Josh Sprague is the founder of Orange Mud, designed to “change the way runners look at hydration.” The company’s tagline is “innovation from frustration.” They design highly-engineered hydration packs for runners, lifestyle gym bags and backpacks for athletes, and workout accessories for anyone who sweats. Josh has a background in manufacturing medical devices, from which he draws knowledge about design and materials. He is an adventure seeker at heart.
I estimated $50,000 for development upon inception of my first product idea. “Worst case scenario, sweetie, we’ll make the two best backpacks perfectly designed for us each worth $25,000,” I told my wife. As it turned out, we spent just over $50,000 to get the prototypes, patents, and first small-batch production live.
- » $1,500: Tech pack (even though we didn’t end up using it in the end, it made us look more legitimate to manufacturers)
- » $15,000: Samples and development
- » $8,500: First production order of 200 units across four colors and necessary tooling
- » $8,000: Legal intellectual property research and patent
- » $20,000: Business costs (e.g., operations, administrative, marketing)
- » $53,000: Total
Sourcing in the United States was painful because there weren’t a lot of shops, and many that we found didn’t return our calls. For the first two years of our business, sourcing was a struggle. Now we’re fortunate enough to have two suppliers who we very much appreciate.
1. Put your design, production and budget thoughts on paper before working with a manufacturer. Consider the following:
- What are the critical-to-function aspects of my design: size, weight, feel, fit?
- Who is the intended customer base?
- What are the top five most competitive or similar products to mine, and what makes my product different?
- What materials do I want to use and why do I want to use them? (Note: what you think you want may not be what you really want and a good manufacturer can help you determine this.)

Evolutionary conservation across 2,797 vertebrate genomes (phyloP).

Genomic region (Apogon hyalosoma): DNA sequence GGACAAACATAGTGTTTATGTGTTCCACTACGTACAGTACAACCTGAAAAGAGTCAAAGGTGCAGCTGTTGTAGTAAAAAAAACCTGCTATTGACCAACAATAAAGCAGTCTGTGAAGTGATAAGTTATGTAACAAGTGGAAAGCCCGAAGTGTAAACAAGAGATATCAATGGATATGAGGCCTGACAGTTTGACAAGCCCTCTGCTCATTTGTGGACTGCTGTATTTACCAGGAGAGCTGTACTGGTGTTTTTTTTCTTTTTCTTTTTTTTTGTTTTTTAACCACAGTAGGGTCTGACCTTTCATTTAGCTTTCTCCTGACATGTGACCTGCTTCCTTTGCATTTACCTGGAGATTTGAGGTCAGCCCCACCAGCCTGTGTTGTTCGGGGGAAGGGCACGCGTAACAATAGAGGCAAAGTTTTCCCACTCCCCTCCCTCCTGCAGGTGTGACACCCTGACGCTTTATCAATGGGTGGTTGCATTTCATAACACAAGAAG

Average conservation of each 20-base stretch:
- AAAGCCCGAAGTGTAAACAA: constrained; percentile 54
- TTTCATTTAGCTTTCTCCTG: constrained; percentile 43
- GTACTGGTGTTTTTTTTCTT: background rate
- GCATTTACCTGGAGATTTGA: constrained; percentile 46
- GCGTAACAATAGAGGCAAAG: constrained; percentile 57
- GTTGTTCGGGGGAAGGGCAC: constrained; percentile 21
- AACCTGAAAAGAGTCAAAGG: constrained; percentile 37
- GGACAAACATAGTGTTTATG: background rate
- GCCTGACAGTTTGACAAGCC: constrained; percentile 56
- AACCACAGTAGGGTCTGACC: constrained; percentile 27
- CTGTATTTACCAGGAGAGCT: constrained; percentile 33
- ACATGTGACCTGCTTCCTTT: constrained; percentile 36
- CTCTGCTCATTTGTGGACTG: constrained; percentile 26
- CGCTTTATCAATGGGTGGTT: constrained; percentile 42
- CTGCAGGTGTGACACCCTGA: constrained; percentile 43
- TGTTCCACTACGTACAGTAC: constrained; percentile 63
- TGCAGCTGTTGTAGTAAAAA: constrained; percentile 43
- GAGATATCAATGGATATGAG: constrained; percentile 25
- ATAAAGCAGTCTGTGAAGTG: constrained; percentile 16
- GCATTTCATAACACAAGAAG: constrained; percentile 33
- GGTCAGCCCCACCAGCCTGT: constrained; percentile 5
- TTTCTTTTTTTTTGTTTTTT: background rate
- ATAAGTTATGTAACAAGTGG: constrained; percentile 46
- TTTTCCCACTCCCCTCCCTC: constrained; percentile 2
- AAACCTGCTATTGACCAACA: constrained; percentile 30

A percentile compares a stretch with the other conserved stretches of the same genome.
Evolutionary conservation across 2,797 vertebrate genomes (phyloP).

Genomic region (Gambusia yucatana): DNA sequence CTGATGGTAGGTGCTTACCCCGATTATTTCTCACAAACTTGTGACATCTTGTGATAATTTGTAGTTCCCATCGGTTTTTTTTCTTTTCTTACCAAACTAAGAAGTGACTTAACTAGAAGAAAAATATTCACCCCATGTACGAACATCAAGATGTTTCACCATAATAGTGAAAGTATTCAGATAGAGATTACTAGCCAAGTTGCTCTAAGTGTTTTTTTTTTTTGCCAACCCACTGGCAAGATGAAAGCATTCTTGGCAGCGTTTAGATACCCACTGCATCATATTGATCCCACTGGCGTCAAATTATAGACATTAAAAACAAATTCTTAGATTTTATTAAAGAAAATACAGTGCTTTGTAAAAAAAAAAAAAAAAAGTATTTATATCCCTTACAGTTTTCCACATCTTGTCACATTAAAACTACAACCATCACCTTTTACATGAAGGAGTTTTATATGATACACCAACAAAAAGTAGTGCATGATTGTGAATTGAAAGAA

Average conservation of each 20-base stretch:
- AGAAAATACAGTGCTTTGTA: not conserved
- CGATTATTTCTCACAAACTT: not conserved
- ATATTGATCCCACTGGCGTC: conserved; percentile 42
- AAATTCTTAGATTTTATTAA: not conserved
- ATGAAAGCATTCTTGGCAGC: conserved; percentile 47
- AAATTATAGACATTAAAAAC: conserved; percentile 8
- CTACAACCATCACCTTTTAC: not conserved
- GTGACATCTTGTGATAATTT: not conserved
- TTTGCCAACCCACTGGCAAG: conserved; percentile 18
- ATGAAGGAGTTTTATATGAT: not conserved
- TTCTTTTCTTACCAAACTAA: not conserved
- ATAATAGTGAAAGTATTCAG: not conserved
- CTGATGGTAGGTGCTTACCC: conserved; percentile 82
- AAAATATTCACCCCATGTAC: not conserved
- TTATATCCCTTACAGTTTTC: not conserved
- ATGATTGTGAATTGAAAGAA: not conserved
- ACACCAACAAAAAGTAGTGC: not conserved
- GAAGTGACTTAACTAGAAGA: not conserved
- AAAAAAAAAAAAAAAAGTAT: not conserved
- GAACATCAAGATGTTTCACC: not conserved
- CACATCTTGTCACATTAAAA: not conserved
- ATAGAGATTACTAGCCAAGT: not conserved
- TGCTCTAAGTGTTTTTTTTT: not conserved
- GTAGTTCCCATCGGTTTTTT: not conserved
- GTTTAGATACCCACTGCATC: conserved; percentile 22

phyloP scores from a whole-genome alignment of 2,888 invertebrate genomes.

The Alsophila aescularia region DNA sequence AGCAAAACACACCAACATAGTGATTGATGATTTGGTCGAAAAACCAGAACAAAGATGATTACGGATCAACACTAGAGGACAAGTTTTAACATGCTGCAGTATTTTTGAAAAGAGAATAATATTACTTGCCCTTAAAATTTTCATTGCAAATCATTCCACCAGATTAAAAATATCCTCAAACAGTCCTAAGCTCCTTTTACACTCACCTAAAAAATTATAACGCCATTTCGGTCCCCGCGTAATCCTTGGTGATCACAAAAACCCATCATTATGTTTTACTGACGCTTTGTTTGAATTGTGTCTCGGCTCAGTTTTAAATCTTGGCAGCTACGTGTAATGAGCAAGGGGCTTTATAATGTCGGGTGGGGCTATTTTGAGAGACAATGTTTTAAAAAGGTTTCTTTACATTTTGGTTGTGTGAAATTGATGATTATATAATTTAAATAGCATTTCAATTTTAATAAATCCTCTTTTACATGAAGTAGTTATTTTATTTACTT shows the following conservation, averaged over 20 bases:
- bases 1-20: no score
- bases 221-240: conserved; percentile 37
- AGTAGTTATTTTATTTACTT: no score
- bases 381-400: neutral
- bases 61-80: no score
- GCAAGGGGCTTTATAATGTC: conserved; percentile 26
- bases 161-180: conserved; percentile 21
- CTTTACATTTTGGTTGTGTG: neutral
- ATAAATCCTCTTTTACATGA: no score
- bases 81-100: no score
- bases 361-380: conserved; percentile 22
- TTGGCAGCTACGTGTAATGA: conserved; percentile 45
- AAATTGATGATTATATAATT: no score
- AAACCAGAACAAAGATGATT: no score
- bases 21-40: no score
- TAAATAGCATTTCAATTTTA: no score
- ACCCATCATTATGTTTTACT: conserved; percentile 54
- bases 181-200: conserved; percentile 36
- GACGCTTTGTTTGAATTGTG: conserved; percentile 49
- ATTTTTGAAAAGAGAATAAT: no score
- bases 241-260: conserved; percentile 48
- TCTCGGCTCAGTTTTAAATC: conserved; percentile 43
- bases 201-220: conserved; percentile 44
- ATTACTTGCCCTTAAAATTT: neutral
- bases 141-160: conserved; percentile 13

2. Make a tech pack. Maker’s Row has technical designers that range in cost, so it doesn’t need to break the bank but will force you to think critically about what you want. They can help you put a rough concept together. This will give you street cred with manufacturers.
3. Be careful about your advertising spend. You may be tempted to purchase magazine ads, shoot a commercial, etc. In ninety-nine percent of cases you probably shouldn’t extend too far in the first year. Use free social media platforms instead:
- (a) Build your social media and start with releasing content at least once per week on Facebook, Instagram, Twitter, and Google+. If you were to choose one, I’d recommend Facebook or Instagram. Instagram is very visual, which makes it appealing for most products in the maker community, and Facebook is a tremendous tool for social reach and advertising as you grow.
- (b) Try building your audience organically for a bit to get the feel for the platform and your community. Ask friends and family to share your posts on their Facebooks if relevant. Think strategically about what could benefit your audience. Only sell to them 20 percent of the time. The rest of your content should inform and entertain. Eventually, you can promote your page through paid advertising, starting with $5 per day on a select audience. Test multiple ads and spend more only on the highest performing ones. Facebook is an amazing tool if you use it right.
- (c) Don’t spend on print unless it’s towards a highly-focused magazine that directly hits your target market for a good rate. We sell hydration packs – I wouldn’t buy an ad in Outside magazine, even though they are a great publication; purchasing an ad in Runner’s World (still expensive but highly-targeted) or Ultrarunning Magazine (very niche but even more targeted and reasonably priced) would be a much smarter play. Print ads usually take a few issues to determine whether they will pay off or not. So be prepared to run the ad three times before pulling the plug. If you make a seasonal product, remember the January issue will hit stands in early December.
A parting note: listen to everyone, but be cognizant of which advice you take!
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